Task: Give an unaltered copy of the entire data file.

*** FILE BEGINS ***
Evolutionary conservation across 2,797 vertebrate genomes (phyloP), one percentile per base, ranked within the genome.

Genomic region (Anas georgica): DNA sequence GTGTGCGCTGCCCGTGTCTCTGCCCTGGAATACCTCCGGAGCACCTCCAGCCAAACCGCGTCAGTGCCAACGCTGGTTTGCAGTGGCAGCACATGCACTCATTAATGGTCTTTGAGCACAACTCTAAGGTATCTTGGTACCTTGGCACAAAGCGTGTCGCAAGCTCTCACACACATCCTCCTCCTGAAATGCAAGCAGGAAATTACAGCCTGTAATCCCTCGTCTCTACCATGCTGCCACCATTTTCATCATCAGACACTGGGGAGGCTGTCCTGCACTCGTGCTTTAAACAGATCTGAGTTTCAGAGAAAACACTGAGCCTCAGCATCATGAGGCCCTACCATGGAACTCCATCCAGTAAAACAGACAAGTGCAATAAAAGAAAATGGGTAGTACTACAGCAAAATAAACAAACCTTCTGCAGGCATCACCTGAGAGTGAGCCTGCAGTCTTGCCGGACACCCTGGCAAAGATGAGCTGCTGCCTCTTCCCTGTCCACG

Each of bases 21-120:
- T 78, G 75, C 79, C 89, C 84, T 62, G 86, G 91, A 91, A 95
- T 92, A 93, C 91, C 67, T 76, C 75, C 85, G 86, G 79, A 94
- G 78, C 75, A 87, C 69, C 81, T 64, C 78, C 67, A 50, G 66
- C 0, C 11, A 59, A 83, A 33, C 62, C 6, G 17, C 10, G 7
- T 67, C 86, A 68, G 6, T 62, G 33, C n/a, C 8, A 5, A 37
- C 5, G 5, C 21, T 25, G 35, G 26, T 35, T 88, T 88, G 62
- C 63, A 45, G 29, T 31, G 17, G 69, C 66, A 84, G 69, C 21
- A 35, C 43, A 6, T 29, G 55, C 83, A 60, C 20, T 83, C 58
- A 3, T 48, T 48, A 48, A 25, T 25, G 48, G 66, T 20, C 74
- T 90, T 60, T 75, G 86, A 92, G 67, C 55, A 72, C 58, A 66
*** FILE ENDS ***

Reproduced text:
Evolutionary conservation across 2,797 vertebrate genomes (phyloP), one percentile per base, ranked within the genome.

Genomic region (Anas georgica): DNA sequence GTGTGCGCTGCCCGTGTCTCTGCCCTGGAATACCTCCGGAGCACCTCCAGCCAAACCGCGTCAGTGCCAACGCTGGTTTGCAGTGGCAGCACATGCACTCATTAATGGTCTTTGAGCACAACTCTAAGGTATCTTGGTACCTTGGCACAAAGCGTGTCGCAAGCTCTCACACACATCCTCCTCCTGAAATGCAAGCAGGAAATTACAGCCTGTAATCCCTCGTCTCTACCATGCTGCCACCATTTTCATCATCAGACACTGGGGAGGCTGTCCTGCACTCGTGCTTTAAACAGATCTGAGTTTCAGAGAAAACACTGAGCCTCAGCATCATGAGGCCCTACCATGGAACTCCATCCAGTAAAACAGACAAGTGCAATAAAAGAAAATGGGTAGTACTACAGCAAAATAAACAAACCTTCTGCAGGCATCACCTGAGAGTGAGCCTGCAGTCTTGCCGGACACCCTGGCAAAGATGAGCTGCTGCCTCTTCCCTGTCCACG

Each of bases 21-120:
- T 78, G 75, C 79, C 89, C 84, T 62, G 86, G 91, A 91, A 95
- T 92, A 93, C 91, C 67, T 76, C 75, C 85, G 86, G 79, A 94
- G 78, C 75, A 87, C 69, C 81, T 64, C 78, C 67, A 50, G 66
- C 0, C 11, A 59, A 83, A 33, C 62, C 6, G 17, C 10, G 7
- T 67, C 86, A 68, G 6, T 62, G 33, C n/a, C 8, A 5, A 37
- C 5, G 5, C 21, T 25, G 35, G 26, T 35, T 88, T 88, G 62
- C 63, A 45, G 29, T 31, G 17, G 69, C 66, A 84, G 69, C 21
- A 35, C 43, A 6, T 29, G 55, C 83, A 60, C 20, T 83, C 58
- A 3, T 48, T 48, A 48, A 25, T 25, G 48, G 66, T 20, C 74
- T 90, T 60, T 75, G 86, A 92, G 67, C 55, A 72, C 58, A 66